How do LED lights Work?
Light emitting diodes, a.k.a. LED lights are quickly becoming the light source of choice among tuners and car junkies for both interior and exterior applications. LEDs deliver maximum light using minimal power, making them perfect for use with 12V automotive systems.
Light-emitting diodes are completely different than traditional, filament-based incandescent and halogen lights. Unlike old-school incandescent (Edison-style) bulbs, with LED lights, there’s no filament to burn out or heat up.
In fact, these tiny little lights aren’t actually lights at all (at least not in the traditional sense)!
SO, WHAT EXACTLY ARE LED’S?
LEDs are solid semiconductor diodes (LED chips) that have two electrical leads, mounted onto a silicon sub-mount (base). These semiconductors are tiny sandwiches of ultra-thin material that allow electric current to flow through in one direction only.
WHAT MAKES LED LIGHTS LIGHT UP?
When a positive charge is applied to the positive side of the semiconductor, the electrons inside the conductive material get ‘excited’, causing the LED to emit a glowing light.
Any excess heat from all that excitement is dispersed through a thermal heat sink that is mounted to the base of the silicon sub-mount – without a heat sink, the delicate layers of the semiconductors would quickly overheat.
Most LED light strips and bulbs on the market today consist of a cluster or series of LED chips that are mounted onto a heat sink and enclosed with glass or flexible plastic.
And LEDs are uber-efficient; approximately 90 percent of the energy that is sent through an LED is converted into light output.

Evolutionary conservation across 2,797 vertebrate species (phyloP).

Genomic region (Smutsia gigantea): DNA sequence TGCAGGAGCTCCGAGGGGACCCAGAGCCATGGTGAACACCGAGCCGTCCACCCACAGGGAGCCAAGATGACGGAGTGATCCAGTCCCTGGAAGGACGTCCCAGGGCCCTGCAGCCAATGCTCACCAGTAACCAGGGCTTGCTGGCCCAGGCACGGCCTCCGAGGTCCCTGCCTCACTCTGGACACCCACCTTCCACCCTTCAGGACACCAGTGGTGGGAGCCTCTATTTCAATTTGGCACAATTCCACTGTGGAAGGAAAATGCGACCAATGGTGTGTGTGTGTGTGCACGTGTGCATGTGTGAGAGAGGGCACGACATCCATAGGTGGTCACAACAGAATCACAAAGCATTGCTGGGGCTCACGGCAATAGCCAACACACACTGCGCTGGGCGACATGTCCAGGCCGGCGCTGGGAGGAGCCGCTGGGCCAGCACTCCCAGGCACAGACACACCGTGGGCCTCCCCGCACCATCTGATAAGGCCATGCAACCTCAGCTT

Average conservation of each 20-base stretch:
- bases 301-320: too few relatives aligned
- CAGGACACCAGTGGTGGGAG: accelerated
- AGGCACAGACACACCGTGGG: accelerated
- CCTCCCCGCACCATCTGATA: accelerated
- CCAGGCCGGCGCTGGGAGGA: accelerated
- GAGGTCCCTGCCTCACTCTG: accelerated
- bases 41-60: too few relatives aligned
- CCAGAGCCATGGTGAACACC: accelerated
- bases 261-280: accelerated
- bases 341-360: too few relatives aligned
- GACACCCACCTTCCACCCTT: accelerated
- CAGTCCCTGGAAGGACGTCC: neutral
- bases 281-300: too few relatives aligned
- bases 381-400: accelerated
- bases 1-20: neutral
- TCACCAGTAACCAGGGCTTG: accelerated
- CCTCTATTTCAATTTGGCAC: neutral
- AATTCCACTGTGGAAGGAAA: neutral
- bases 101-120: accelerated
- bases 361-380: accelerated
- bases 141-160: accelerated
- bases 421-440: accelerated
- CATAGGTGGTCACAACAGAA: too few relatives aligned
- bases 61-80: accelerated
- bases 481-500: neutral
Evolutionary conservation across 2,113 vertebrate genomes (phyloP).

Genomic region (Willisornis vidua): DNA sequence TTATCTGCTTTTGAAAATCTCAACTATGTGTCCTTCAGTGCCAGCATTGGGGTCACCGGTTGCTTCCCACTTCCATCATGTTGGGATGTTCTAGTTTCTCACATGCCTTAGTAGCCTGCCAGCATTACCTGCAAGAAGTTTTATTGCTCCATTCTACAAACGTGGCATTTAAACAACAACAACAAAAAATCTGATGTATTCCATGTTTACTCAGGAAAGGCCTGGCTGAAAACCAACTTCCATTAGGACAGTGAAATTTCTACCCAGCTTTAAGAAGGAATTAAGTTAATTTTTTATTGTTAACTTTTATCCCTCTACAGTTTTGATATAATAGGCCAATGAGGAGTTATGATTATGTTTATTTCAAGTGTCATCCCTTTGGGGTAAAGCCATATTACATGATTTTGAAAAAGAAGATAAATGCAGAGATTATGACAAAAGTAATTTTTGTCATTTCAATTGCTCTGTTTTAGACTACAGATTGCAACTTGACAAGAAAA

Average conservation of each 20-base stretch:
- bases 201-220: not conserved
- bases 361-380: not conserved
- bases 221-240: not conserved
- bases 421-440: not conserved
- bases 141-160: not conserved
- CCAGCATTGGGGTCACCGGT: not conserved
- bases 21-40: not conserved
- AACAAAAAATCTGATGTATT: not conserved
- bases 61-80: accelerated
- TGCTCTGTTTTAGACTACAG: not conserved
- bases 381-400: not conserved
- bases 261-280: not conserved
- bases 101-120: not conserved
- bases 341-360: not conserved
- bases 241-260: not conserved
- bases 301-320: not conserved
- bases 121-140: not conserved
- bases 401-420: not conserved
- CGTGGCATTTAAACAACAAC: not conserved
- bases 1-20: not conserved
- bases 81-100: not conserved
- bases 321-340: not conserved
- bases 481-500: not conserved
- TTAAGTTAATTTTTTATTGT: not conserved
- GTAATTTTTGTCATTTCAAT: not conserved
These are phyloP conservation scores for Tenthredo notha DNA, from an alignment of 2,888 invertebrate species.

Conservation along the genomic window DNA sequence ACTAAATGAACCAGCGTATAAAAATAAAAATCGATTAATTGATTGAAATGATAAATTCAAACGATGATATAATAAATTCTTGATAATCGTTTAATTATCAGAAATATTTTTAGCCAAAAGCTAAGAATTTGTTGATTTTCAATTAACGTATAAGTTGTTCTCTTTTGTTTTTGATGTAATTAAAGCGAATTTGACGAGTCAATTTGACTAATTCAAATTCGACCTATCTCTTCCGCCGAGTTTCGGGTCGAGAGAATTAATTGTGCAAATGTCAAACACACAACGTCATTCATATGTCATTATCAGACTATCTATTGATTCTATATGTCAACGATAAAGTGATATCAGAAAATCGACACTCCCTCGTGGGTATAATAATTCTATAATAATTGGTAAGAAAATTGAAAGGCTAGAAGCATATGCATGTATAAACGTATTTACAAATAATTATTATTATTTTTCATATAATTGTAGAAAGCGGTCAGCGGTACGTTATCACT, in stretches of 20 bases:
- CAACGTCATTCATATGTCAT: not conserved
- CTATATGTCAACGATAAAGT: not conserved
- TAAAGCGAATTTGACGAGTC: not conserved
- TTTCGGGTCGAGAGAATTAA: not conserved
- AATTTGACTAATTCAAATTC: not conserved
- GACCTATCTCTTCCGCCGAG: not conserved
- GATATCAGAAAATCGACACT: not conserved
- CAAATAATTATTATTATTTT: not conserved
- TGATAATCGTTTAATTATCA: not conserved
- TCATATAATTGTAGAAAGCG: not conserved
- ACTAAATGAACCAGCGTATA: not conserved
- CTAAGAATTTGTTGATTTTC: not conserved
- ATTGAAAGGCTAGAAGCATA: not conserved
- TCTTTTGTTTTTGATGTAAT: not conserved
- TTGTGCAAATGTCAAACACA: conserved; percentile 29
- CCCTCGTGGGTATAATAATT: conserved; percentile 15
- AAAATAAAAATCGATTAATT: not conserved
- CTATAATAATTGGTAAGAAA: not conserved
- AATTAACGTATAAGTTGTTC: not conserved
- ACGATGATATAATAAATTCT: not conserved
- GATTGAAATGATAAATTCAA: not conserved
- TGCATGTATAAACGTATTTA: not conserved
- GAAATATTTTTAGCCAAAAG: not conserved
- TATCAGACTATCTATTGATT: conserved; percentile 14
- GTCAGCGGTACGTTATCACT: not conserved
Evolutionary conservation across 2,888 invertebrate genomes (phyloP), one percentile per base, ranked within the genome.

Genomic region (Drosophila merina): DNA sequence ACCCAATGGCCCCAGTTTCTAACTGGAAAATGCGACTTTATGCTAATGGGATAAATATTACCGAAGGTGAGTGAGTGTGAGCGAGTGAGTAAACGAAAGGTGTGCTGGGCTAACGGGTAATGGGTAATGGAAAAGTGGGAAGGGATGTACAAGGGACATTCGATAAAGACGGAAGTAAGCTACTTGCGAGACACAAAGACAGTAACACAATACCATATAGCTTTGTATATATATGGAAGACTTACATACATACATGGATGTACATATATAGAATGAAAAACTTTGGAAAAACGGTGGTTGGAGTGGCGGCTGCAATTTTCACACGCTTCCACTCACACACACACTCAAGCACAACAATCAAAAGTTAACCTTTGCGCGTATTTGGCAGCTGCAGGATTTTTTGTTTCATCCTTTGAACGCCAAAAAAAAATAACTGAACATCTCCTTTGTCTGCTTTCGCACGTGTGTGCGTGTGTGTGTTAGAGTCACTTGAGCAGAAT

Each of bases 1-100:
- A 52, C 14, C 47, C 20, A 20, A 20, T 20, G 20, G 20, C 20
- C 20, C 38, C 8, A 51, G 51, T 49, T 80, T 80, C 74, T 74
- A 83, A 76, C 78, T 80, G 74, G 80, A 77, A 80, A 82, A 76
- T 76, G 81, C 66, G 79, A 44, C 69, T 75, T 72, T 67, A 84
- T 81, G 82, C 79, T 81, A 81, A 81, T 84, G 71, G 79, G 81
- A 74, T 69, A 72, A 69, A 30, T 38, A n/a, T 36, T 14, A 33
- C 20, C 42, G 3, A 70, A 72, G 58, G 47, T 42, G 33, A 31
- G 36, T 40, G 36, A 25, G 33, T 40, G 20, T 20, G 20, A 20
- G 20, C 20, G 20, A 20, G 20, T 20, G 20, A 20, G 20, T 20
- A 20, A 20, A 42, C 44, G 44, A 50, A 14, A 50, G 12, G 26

HOW LONG DO LED’S LAST?
The lifespan of an LED depends on a few factors, such as the operating temperature (high temps shorten the life of an LED, while low, sub-zero temps actually increase both the efficiency and longevity of LED’s). On average, most LED products on the market are supposed to deliver between 25,000 and 50,000 hours of service, making LEDs the endurance leaders among all electronic light sources.
Because LEDs consist of a solid semiconductor chip, there’s no moving parts to break, making LED lights highly resistant to shock and vibration. As an added bonus, LED lights don’t contain any toxic mercury (as CFLs do) and LEDs can reproduce virtually any color – they can even produce multiple colors and light effects via a simple microcontroller.
LEDS DON’T BURN OUT, THEY FADE OUT
Another quirky feature of LED lights is the fact that they don’t burn out and fail suddenly like other lights do. They simply fade out instead, getting gradually dimmer over time – a process that’s known as lumen depreciation. Depending on the application, LED lights can fade up to 30 percent before they need to be replaced.
And if you want to super nerd out… just watch this video!